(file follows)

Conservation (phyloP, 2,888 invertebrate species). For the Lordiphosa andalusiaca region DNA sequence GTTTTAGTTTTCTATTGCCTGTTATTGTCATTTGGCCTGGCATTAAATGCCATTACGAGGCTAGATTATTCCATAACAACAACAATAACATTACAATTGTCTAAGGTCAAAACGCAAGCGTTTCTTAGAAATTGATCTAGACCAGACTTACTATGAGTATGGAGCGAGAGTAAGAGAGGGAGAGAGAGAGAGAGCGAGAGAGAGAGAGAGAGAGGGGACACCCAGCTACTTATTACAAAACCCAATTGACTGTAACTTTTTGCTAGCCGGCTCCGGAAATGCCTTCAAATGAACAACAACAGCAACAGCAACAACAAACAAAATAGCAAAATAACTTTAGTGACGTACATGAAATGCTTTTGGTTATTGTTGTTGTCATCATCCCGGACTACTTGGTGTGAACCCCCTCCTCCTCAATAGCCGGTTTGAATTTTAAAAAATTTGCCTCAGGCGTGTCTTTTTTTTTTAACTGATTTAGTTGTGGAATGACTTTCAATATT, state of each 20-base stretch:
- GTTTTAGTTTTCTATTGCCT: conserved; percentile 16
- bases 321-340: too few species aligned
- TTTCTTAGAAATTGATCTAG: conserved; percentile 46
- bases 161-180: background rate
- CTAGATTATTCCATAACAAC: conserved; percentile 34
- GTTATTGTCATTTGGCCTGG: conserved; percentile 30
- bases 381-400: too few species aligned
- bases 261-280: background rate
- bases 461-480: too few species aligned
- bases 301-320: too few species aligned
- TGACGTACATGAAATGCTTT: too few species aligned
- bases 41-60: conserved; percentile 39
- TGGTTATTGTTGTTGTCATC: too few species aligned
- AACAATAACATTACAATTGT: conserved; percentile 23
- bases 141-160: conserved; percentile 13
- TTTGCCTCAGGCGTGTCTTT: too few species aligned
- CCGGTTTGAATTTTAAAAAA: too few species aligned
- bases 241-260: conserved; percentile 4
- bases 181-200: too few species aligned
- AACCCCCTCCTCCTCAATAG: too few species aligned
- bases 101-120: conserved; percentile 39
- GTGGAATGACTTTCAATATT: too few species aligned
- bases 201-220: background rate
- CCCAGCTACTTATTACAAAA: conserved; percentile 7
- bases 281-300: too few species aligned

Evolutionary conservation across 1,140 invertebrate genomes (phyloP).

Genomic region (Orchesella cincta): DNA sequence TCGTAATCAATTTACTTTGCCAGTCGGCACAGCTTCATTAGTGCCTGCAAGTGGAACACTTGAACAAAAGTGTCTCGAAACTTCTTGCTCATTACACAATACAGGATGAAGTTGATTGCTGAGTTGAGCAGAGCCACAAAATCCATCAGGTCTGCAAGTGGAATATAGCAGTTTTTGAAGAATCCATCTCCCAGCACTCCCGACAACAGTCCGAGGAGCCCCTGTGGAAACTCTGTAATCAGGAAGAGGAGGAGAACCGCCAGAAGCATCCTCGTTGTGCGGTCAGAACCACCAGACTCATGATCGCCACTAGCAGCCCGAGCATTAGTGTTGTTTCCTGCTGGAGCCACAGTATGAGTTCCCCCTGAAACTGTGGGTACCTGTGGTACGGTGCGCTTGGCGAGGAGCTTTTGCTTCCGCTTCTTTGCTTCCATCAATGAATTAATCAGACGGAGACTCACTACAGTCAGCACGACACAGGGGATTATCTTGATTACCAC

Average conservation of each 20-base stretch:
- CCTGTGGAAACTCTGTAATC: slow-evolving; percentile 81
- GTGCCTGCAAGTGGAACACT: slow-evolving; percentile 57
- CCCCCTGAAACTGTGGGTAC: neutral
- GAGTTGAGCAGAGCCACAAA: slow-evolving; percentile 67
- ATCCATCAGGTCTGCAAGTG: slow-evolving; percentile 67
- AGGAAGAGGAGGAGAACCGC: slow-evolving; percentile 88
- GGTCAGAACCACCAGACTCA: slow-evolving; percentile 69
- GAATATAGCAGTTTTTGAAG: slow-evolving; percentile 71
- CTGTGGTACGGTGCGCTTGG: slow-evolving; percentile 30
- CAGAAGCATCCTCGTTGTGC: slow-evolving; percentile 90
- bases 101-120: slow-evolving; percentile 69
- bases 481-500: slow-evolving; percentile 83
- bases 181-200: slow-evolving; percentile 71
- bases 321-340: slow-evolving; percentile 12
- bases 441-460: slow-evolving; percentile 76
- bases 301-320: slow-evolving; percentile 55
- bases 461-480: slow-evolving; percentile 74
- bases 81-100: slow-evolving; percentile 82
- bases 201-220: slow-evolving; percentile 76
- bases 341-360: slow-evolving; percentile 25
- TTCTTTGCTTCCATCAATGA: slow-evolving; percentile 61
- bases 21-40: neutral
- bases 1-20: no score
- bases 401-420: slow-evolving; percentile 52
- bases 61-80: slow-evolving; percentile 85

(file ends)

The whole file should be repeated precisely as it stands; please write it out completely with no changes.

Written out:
Conservation (phyloP, 2,888 invertebrate species). For the Lordiphosa andalusiaca region DNA sequence GTTTTAGTTTTCTATTGCCTGTTATTGTCATTTGGCCTGGCATTAAATGCCATTACGAGGCTAGATTATTCCATAACAACAACAATAACATTACAATTGTCTAAGGTCAAAACGCAAGCGTTTCTTAGAAATTGATCTAGACCAGACTTACTATGAGTATGGAGCGAGAGTAAGAGAGGGAGAGAGAGAGAGAGCGAGAGAGAGAGAGAGAGAGGGGACACCCAGCTACTTATTACAAAACCCAATTGACTGTAACTTTTTGCTAGCCGGCTCCGGAAATGCCTTCAAATGAACAACAACAGCAACAGCAACAACAAACAAAATAGCAAAATAACTTTAGTGACGTACATGAAATGCTTTTGGTTATTGTTGTTGTCATCATCCCGGACTACTTGGTGTGAACCCCCTCCTCCTCAATAGCCGGTTTGAATTTTAAAAAATTTGCCTCAGGCGTGTCTTTTTTTTTTAACTGATTTAGTTGTGGAATGACTTTCAATATT, state of each 20-base stretch:
- GTTTTAGTTTTCTATTGCCT: conserved; percentile 16
- bases 321-340: too few species aligned
- TTTCTTAGAAATTGATCTAG: conserved; percentile 46
- bases 161-180: background rate
- CTAGATTATTCCATAACAAC: conserved; percentile 34
- GTTATTGTCATTTGGCCTGG: conserved; percentile 30
- bases 381-400: too few species aligned
- bases 261-280: background rate
- bases 461-480: too few species aligned
- bases 301-320: too few species aligned
- TGACGTACATGAAATGCTTT: too few species aligned
- bases 41-60: conserved; percentile 39
- TGGTTATTGTTGTTGTCATC: too few species aligned
- AACAATAACATTACAATTGT: conserved; percentile 23
- bases 141-160: conserved; percentile 13
- TTTGCCTCAGGCGTGTCTTT: too few species aligned
- CCGGTTTGAATTTTAAAAAA: too few species aligned
- bases 241-260: conserved; percentile 4
- bases 181-200: too few species aligned
- AACCCCCTCCTCCTCAATAG: too few species aligned
- bases 101-120: conserved; percentile 39
- GTGGAATGACTTTCAATATT: too few species aligned
- bases 201-220: background rate
- CCCAGCTACTTATTACAAAA: conserved; percentile 7
- bases 281-300: too few species aligned

Evolutionary conservation across 1,140 invertebrate genomes (phyloP).

Genomic region (Orchesella cincta): DNA sequence TCGTAATCAATTTACTTTGCCAGTCGGCACAGCTTCATTAGTGCCTGCAAGTGGAACACTTGAACAAAAGTGTCTCGAAACTTCTTGCTCATTACACAATACAGGATGAAGTTGATTGCTGAGTTGAGCAGAGCCACAAAATCCATCAGGTCTGCAAGTGGAATATAGCAGTTTTTGAAGAATCCATCTCCCAGCACTCCCGACAACAGTCCGAGGAGCCCCTGTGGAAACTCTGTAATCAGGAAGAGGAGGAGAACCGCCAGAAGCATCCTCGTTGTGCGGTCAGAACCACCAGACTCATGATCGCCACTAGCAGCCCGAGCATTAGTGTTGTTTCCTGCTGGAGCCACAGTATGAGTTCCCCCTGAAACTGTGGGTACCTGTGGTACGGTGCGCTTGGCGAGGAGCTTTTGCTTCCGCTTCTTTGCTTCCATCAATGAATTAATCAGACGGAGACTCACTACAGTCAGCACGACACAGGGGATTATCTTGATTACCAC

Average conservation of each 20-base stretch:
- CCTGTGGAAACTCTGTAATC: slow-evolving; percentile 81
- GTGCCTGCAAGTGGAACACT: slow-evolving; percentile 57
- CCCCCTGAAACTGTGGGTAC: neutral
- GAGTTGAGCAGAGCCACAAA: slow-evolving; percentile 67
- ATCCATCAGGTCTGCAAGTG: slow-evolving; percentile 67
- AGGAAGAGGAGGAGAACCGC: slow-evolving; percentile 88
- GGTCAGAACCACCAGACTCA: slow-evolving; percentile 69
- GAATATAGCAGTTTTTGAAG: slow-evolving; percentile 71
- CTGTGGTACGGTGCGCTTGG: slow-evolving; percentile 30
- CAGAAGCATCCTCGTTGTGC: slow-evolving; percentile 90
- bases 101-120: slow-evolving; percentile 69
- bases 481-500: slow-evolving; percentile 83
- bases 181-200: slow-evolving; percentile 71
- bases 321-340: slow-evolving; percentile 12
- bases 441-460: slow-evolving; percentile 76
- bases 301-320: slow-evolving; percentile 55
- bases 461-480: slow-evolving; percentile 74
- bases 81-100: slow-evolving; percentile 82
- bases 201-220: slow-evolving; percentile 76
- bases 341-360: slow-evolving; percentile 25
- TTCTTTGCTTCCATCAATGA: slow-evolving; percentile 61
- bases 21-40: neutral
- bases 1-20: no score
- bases 401-420: slow-evolving; percentile 52
- bases 61-80: slow-evolving; percentile 85